MONTAGU, Hon. Charles (c.1658-1721), of Jermyn St., London and Belford, Northumb.
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Family and Education
b. c.1658, 5th s. of Edward Montagu†, 1st Earl of Sandwich, by Jemima, da. of John Crew†, 1st Baron Crew, of Stene, Northants.; bro. of Edward Montagu†, Visct. Hinchingbrooke, Hon. Oliver Montagu† and Hon. Sidney Wortley Montagu*. educ. St. Neots g.s.; Trinity Coll. Camb. 1677; M. Temple 1677; Lincoln, Oxf. 1682. m. (1) 3 Sept. 1685, Elizabeth, da. and coh. of Francis Forster of Easington Grange, co. Dur. and Belford, 1s.; (2) 31 Dec. 1691, Sarah, da. of John Rogers, merchant of Newcastle-upon-Tyne, Northumb., 3s. 1da.1
Freeman, Durham 1683; constable, Durham Castle 1684–1715; v.-adm. co. Dur. 1685–90; spiritual chancellor of Durham dioc. 1687–90; sheriff, co. Dur. 1687–1709; alderman, Durham by 1687–d.; seneschal of Durham 1690–1709.2
Commr. for taking subscriptions to land bank, 1696.3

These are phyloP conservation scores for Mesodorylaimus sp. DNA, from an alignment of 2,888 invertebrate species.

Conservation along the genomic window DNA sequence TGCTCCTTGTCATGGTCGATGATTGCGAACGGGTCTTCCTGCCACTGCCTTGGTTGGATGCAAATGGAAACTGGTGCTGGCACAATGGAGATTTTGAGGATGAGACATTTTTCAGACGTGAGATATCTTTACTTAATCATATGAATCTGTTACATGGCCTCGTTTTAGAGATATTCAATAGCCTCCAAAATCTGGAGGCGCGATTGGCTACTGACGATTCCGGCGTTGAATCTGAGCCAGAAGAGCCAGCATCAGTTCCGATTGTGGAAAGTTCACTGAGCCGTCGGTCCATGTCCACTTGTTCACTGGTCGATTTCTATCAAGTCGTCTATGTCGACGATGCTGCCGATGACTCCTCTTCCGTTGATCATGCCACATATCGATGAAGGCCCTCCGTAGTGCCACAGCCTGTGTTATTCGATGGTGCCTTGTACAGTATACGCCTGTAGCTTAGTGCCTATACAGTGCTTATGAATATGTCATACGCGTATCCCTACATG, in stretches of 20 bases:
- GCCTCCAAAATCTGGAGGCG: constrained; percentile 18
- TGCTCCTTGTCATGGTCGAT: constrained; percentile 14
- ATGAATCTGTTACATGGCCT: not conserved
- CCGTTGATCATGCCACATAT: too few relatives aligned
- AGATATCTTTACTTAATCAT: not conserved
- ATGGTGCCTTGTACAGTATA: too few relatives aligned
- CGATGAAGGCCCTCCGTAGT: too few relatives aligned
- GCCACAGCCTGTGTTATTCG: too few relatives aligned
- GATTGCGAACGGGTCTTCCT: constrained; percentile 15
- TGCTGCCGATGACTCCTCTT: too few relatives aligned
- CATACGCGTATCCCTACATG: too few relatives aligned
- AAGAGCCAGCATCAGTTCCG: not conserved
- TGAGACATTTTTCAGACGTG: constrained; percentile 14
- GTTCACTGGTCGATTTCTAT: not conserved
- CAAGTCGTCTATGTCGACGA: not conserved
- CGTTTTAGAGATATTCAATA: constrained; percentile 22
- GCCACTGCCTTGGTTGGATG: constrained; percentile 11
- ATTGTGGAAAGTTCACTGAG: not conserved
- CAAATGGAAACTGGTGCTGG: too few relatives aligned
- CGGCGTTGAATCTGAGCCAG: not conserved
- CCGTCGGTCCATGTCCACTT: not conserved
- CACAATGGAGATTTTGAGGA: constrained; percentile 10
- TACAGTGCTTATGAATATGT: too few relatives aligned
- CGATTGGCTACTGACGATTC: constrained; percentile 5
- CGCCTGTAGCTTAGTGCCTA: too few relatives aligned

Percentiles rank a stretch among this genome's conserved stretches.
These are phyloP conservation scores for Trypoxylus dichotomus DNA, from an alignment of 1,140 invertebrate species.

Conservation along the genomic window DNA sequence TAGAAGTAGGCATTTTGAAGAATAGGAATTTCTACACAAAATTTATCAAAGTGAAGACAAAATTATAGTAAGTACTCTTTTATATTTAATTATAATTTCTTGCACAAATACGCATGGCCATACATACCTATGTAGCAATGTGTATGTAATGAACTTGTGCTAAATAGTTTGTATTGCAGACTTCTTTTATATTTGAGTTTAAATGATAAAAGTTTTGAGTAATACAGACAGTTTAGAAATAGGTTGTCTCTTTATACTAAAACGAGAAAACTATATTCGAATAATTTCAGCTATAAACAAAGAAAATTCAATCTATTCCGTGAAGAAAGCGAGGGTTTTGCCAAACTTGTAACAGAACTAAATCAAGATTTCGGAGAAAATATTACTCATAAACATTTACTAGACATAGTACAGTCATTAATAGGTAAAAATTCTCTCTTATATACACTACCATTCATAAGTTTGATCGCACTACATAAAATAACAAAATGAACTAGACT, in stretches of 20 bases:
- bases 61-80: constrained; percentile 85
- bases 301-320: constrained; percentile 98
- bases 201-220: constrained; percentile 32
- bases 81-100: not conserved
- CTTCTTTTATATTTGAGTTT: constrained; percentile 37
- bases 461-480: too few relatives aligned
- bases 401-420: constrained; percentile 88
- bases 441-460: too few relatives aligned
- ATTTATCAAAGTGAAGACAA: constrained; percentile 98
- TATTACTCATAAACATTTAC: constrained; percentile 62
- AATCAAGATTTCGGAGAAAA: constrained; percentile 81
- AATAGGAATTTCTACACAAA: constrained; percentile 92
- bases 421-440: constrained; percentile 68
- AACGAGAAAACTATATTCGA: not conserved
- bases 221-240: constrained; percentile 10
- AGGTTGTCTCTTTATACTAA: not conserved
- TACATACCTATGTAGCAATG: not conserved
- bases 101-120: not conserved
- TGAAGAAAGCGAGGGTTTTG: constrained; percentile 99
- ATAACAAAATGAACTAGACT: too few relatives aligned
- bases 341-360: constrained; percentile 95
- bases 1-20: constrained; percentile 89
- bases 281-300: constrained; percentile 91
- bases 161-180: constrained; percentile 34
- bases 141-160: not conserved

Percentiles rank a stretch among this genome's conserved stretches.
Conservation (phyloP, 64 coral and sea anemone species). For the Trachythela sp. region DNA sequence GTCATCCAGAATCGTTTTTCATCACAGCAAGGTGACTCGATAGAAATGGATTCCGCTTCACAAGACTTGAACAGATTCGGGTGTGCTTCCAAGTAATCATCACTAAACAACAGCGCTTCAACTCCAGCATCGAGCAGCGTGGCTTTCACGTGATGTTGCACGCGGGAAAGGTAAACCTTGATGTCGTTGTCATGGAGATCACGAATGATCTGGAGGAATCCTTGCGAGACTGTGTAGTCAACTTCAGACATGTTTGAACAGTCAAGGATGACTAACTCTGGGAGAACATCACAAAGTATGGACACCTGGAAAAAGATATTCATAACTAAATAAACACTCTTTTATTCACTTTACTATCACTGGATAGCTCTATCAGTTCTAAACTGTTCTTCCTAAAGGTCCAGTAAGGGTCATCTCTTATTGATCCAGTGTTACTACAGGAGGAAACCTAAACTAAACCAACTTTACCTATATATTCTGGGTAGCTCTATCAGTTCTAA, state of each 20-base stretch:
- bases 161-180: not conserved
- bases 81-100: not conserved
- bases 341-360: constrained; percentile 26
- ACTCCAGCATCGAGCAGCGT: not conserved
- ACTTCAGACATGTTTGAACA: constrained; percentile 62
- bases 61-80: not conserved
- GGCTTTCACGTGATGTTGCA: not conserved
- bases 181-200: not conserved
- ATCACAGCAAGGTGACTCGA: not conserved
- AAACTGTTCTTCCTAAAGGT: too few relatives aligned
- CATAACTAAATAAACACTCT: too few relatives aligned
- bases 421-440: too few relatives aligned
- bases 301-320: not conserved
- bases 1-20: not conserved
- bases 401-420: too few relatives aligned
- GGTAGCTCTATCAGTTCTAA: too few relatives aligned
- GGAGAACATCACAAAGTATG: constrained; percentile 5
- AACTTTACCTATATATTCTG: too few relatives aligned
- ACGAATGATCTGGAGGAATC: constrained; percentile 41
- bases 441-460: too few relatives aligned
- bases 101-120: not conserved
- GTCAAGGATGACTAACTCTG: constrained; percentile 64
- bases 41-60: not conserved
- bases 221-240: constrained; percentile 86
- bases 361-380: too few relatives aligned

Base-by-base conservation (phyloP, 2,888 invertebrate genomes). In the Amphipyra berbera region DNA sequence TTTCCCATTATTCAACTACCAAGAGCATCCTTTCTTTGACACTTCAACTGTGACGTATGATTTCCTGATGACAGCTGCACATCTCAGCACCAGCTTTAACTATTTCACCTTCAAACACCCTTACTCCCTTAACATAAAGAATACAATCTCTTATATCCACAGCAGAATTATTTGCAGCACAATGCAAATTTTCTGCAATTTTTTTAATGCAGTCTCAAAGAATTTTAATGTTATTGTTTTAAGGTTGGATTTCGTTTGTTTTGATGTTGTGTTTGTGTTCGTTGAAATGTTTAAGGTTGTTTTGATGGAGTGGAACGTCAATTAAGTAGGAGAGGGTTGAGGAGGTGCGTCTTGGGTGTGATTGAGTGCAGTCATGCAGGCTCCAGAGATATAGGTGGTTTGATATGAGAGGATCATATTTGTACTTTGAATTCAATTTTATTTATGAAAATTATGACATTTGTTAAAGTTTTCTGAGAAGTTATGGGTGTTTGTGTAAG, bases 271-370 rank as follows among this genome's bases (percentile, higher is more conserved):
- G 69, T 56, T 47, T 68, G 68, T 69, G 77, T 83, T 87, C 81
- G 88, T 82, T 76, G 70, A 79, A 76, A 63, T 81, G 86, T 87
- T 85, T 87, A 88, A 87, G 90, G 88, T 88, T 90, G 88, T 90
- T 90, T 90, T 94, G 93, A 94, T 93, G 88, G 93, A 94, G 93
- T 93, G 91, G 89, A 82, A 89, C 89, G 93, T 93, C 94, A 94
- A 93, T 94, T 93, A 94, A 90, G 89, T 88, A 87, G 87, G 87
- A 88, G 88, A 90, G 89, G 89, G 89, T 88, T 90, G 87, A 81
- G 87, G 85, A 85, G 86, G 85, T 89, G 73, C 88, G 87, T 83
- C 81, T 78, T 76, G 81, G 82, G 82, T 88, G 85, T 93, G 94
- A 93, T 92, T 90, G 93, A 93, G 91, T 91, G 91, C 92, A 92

Son of a Huntingdonshire peer, Montagu accumulated numerous administrative offices in the county palatine and see of Durham prior to the Revolution. He owed this advancement to the patronage of his uncle Nathaniel Crew, bishop of Durham, and it was Crew’s continued favour in the 1690s that led to Montagu’s involvement in the north-east coal industry. Crew’s leases of mining rights to Montagu and his brother Sidney Wortley Montagu established the family among the region’s leading coal proprietors, and by the end of the 17th century Montagu’s pits in north Northumberland and south Durham were producing over 100,000 tons p.a. His growing wealth is perhaps indicated by his inclusion in 1694 upon a list of subscribers to the Bank of England, in which he was listed as having sufficient stock to qualify for election as a director. The bishop had secured Montagu’s return for Durham in 1685, and presumably assisted his re-election for the borough in 1695. Suggestions that Montagu stand for Northumberland, where he had gained property through his first marriage, came to nothing. He retained the seat until the end of the reign, but most of the recorded parliamentary activity under the name of ‘Charles Montagu’ applies to Montagu’s prominent Junto Whig cousin and namesake, the future Lord Halifax. Probably due to his recent entry to the Commons, Montagu was initially listed as ‘doubtful’ in the forecast of January 1696 for the division on the council of trade, but this was later amended to indicate his likely support for the Court. In February he promptly signed the Association. In the following session he voted, on 25 Nov., for the attainder of Sir John Fenwick†, and a comparison of the old and new Commons dating from September 1698 classed him as a Court supporter. He voted on 18 Jan. 1699 against the disbanding bill, and in early 1700 an analysis of the Commons listed him as a follower of his cousin Charles. In December 1701 Robert Harley* classed him as a Whig. Montagu did not stand for Parliament in 1702 or, as far as can be ascertained, at any later election. Having retired from the Commons, he appears initially to have continued his leading role in the north-east coal trade, being a member of the ‘coal office’ established by a number of coal owners in the early 1700s to help secure markets for their product. By 1708, however, when a cartel was established to control the production and price of the region’s coal, it seems that his son James (III*) had taken over the management of the family’s mining interests. Montagu died at Breda and was buried at Barnwell All Saints, Northamptonshire, on 29 June 1721.4